Various psychological studies have found that most of us think we're smarter and better looking and better drivers and better everything than average. Obviously, we can't all be better than average, but our attitudes about sophistication towards commercial persuasion are of a piece with these findings: We are, by and large, overconfident. Part of the issue in this context is that there's a big gap between how we think advertising works and how it actually works. Surely, it would be insulting to suggest that you, for instance, see an ad for Brand X, which says that Brand X is awesome, and your reaction is: "Brand X is awesome! Excuse me while I run to the story and buy as much as I can!" Clearly, you would be a fool to do that. Just as clearly, nobody has ever done that.

Branding is a far more complex process, much of it taking place on a nonconscious level. Really, my main goal in writing the book was to pull back the curtain on how this process works, particularly how it's changing in the 21st century as technology has evolved—and marketers have evolved, too. It's my belief that if you know more about the process—and how it interacts with the various biases in the way the human mind works—you'll be far better prepared to cope with it and to make the decisions you truly want to make. Too many people have reacted to changing technology by simply saying, "Aha, I am more brandproof than ever because I have TiVo," and overlook the ways the commercial persuasion business has already moved way past 30-second ads.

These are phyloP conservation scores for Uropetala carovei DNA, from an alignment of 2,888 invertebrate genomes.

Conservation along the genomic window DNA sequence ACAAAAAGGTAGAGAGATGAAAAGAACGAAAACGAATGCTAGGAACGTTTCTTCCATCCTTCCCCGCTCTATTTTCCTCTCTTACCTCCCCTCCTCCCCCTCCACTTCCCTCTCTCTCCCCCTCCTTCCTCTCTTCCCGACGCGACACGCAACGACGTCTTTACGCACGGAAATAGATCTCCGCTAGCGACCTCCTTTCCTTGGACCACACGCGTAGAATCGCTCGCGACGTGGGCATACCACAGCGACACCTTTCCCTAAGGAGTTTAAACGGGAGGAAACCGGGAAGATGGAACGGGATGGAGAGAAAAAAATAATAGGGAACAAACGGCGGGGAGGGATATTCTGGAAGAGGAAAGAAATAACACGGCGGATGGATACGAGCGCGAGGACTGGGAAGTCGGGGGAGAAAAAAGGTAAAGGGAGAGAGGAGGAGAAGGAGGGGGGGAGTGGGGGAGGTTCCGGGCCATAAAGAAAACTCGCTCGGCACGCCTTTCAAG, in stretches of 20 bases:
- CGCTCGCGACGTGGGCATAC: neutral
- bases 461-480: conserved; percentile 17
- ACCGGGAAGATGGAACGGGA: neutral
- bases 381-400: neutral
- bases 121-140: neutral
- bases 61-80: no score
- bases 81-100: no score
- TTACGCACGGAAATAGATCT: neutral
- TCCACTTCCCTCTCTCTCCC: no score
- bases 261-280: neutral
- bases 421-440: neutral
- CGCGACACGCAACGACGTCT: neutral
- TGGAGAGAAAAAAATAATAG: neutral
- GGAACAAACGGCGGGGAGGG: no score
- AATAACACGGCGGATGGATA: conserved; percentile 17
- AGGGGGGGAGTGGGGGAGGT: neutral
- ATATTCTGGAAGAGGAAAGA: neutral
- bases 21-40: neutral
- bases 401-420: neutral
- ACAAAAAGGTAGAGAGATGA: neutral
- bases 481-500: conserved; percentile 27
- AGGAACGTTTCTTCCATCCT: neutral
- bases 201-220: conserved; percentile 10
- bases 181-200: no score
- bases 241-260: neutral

From Boomie at The Wastrel Show: I don't buy any brand names. I've been this way since I was a child. Designers, such as Ralph Lauren, wear the same clothes (have the same look, such as bluejeans), yet every six months the designer introduces a new line of clothes and expects people to buy them. Why should I buy this constant stream of changing styles and clothes, when the designers themselves wear their own same, cultivated look? Whether I am watching TV, reading a newspaper, listening to the radio, or surfing the Web, my eyes and ears see no advertisements. No one can sway me. Are there others out there like me?